A few weeks ago I invited a handful of friends to a fitness self defense class on a Saturday morning. We’ve been having what we can only describe as arctic temperatures where the only way to venture out to your car is to involve several layers of clothing for warmth. That being said, just because it’s cold out doesn’t mean we shouldn’t workout. I envisioned gathering with a couple friends to work up a sweat, and perhaps finishing it off with a quick bite after.
Of those who were unable to attend, one was deciding if she had enough time to make the fitness class but leave early to attend a funeral. The scenario alone bothered me and I thought…. if this is the thought process, where would one need to schedule time to grieve, to process, or to simply be? Empty space on your schedule is not really empty. We, the busy movers and shakers out there, must allow buffers and transition time so that we can create and cultivate the magic that lets us be exactly who we are and do exactly what we do.
Safe to say you would not be fully present at one event if in the back of your mind you’re wondering the best time to dip out so you can avoid some of the rush hour traffic and get to your second event. I have been through this before and I know how it unfolds. Traffic is unexpectedly heavy this evening and for your commute to the next thing, every minute counts. You feel your heart rate rising and your breathing stalled as you contemplate what to do. Why can’t they drive faster? Ugh, I have to make this light! Should I call and tell them I will be late? Why, I ask, would it even make sense to book meetings so close together? What are you missing out on by giving yourself more time?
We tend to want to cram as much as we can into our days, so much so that the essence of the day or the things that you enjoy doing are sometimes under rug swept in favor of multitasking or more meetings and events. Are we missing out on anything by setting some boundaries and protected spaces for ourselves, for our work, for our families, for things that mattered? Is it wrong to start to train people, whether they be your friends or your work colleagues, on when you’re available and how to approach if someone wants to set up time with you?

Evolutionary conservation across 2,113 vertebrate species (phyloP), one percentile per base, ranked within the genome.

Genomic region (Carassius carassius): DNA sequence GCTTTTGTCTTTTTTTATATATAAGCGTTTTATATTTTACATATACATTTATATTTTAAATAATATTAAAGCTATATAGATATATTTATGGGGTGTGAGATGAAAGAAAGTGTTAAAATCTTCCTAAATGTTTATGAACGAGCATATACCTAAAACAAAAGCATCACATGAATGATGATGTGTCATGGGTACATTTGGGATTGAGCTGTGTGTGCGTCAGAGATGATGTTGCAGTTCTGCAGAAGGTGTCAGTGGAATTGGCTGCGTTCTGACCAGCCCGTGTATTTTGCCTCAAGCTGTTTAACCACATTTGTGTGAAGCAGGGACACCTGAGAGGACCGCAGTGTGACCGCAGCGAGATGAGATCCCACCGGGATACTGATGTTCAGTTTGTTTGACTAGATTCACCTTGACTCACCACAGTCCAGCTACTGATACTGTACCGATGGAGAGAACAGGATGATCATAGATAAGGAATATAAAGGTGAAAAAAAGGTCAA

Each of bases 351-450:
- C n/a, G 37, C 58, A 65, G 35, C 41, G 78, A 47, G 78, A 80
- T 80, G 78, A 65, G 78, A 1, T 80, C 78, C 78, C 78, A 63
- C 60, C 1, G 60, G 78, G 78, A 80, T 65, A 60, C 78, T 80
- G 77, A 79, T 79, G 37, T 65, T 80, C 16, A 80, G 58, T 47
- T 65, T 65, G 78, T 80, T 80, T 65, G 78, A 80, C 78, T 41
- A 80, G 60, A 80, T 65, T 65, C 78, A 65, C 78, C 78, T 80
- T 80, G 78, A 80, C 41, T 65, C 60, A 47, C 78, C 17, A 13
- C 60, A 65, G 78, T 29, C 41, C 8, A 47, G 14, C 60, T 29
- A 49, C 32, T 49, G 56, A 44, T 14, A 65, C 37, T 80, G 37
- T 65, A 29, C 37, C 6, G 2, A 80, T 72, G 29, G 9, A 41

Can time be sacred again? Can you look at a picture of something you love before making a decision to book an extra meeting or cocktail hour that takes you away. Can you schedule time for meditation like you schedule meetings for potential projects? Can you eliminate the rush you feel in yourself to see that in most cases, there is no rush?
I have noticed, even in myself, that there is a change in my being when I am running around, barely making appointments and forgetting to take deep breaths to get myself together first. Things pile up on each other and eventually they fall apart. But we play a role in adding to the pile. My new focus for 2018 and beyond is to make sure I factor myself more into the equation when it comes to my schedule.
I love talking with people and solving creative problems. I also love having uninterrupted time to design. And I love being able to take an afternoon off so I can go hit up a trail. And I love meeting my friends for dinner. And Points North is really good at supporting all the things I love.